Battening Down the Hatches

Last week we had a super intense storm, which blew in and out very suddenly, with lots of wind, thunder and lightening. As I was securing our deck while the wind kicked up–bringing chairs and lighter plants inside, putting more solid things down low–a lightening bolt flashed and struck a power line in our alley. There was a loud crack and the area of the power line where the lightening bolt struck crackled for a good 20 seconds. Strangely enough, the power didn’t go completely out. Our building and immediate neighborhood ended up with an immediate low-level power outage that shut down major appliances and tech older than a year or two, but we had dim lights and radio, so it’s all good, but thousands of homes and businesses throughout Chicagoland were without power and a tornado was reported on the Northside of the city.

Tuesday we found out just how many people in Chicago were without power:

Tuesday afternoon we were told by ComEd that our power wouldn’t be back on until Saturday by 3:00pm. No way! Peace Corps mode kicked in and I assessed the situation. We still had dim lights and the condo radio system worked, so I could continue with projects and listen to a book on CD. Not ideal, but workable. I had a late afternoon WebEx workshop on the Civil Rights Act of 1964 to attend, though, and no computer charge at home and thanks to COVID, no coffee shop to run to for a reboot. Luckily, my Chicago family was there for me and I was able to catch up with the most awesome Vinni and Frana–and recharge my phone and computer and participate in my webinar.

I also caught up with my fellow EC58 PCV Jen D who during this pandemic painted a beautiful painting that she sent to me late last month–25 or so years after she promised me a piece of her awesome artwork!!! I have never been given a work of art by an artist before, so this was especially cool! I’ll post a picture and update this post tomorrow.

Moving on with my story, I arrived home and heated up leftovers from the freezer on one of our gas stove’s burners. At around 7:30PM, 3 power trucks arrived. Woo hoo!! So hopeful! They spent less than an hour using cool tools to troubleshoot the problem and at one point, all of the power in the neighborhood went out. No more dim lights or power for new technology, but since the workers had started to fix the problem, we assumed they would fix the problem before they left. Nope. Instead, they left for the night! Their 16 hour shift was up. As a result we had no power, no lights and no FANS for the night. It was very eerie with no lights on in our neighborhood, but also quiet and peaceful. We brought out our flashlights and candles and we were set for the night.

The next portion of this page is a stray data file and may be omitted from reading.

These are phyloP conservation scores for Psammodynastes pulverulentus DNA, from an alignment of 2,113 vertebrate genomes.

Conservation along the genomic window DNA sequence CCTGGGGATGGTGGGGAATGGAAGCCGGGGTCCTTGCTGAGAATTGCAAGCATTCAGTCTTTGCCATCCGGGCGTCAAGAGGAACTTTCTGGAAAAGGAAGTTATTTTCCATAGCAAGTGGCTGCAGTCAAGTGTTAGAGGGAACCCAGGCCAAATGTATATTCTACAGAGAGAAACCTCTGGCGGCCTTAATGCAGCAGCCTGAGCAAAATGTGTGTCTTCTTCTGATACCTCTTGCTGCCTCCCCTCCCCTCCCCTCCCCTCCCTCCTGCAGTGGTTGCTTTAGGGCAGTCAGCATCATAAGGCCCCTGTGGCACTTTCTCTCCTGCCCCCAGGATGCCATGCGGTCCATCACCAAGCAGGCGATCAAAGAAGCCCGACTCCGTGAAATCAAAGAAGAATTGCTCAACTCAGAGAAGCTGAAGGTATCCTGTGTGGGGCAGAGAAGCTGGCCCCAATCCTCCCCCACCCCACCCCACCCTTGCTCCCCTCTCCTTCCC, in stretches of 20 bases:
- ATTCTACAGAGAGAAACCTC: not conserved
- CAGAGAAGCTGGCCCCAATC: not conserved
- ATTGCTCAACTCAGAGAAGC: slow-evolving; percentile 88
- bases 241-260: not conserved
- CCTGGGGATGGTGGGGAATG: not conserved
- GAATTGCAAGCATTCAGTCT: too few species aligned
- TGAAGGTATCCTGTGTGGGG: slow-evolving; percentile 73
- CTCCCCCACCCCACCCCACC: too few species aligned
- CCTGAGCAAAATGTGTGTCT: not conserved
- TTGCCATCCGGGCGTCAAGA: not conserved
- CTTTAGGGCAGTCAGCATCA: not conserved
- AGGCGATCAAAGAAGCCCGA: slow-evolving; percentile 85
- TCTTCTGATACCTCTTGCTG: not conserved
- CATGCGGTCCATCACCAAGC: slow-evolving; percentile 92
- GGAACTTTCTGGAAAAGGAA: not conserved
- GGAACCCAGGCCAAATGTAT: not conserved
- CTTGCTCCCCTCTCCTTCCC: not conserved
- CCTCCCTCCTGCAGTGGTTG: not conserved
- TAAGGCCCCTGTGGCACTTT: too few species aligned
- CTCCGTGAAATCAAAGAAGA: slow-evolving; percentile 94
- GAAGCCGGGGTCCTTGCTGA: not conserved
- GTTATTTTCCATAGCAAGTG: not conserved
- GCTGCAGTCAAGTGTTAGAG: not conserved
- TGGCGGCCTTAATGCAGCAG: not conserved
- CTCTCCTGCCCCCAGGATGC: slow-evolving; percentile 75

And it was all good–except for the no fans part…

Within 12 hours, a lone power truck and 2 tree service trucks arrived, but didn’t really do much. However, by 9AM, Tuesday night’s work crew was back, looking like they were ready to take care of business. Which they did. I won’t  mention whether they darted off to the next job or not, but I know I was so grateful that we didn’t have to wait until Saturday!!!! 36 hours without power, however, is definitely a wake up call of what we take for granted. I’m glad we were able to secure things before the winds blew in to town and so we didn’t lose much.

I’ve spent a lot of this summer vacation working on projects and ‘cleaning out the cobwebs’ binge. It has been 5 years since I have had this kind of dedicated time to work on projects like this and I am taking full advantage of the time–although I sure had other projects in mind when this summer started! It feels like I am putting things in order, tying everything down and making sure things are secure before the storm of the 2020-21 school year storms in.

Because it is going to be a wild ride.

Stay safe everyone!

3 thoughts on “Battening Down the Hatches

  1. Pingback: Holy Moly! | Searching for EMWA

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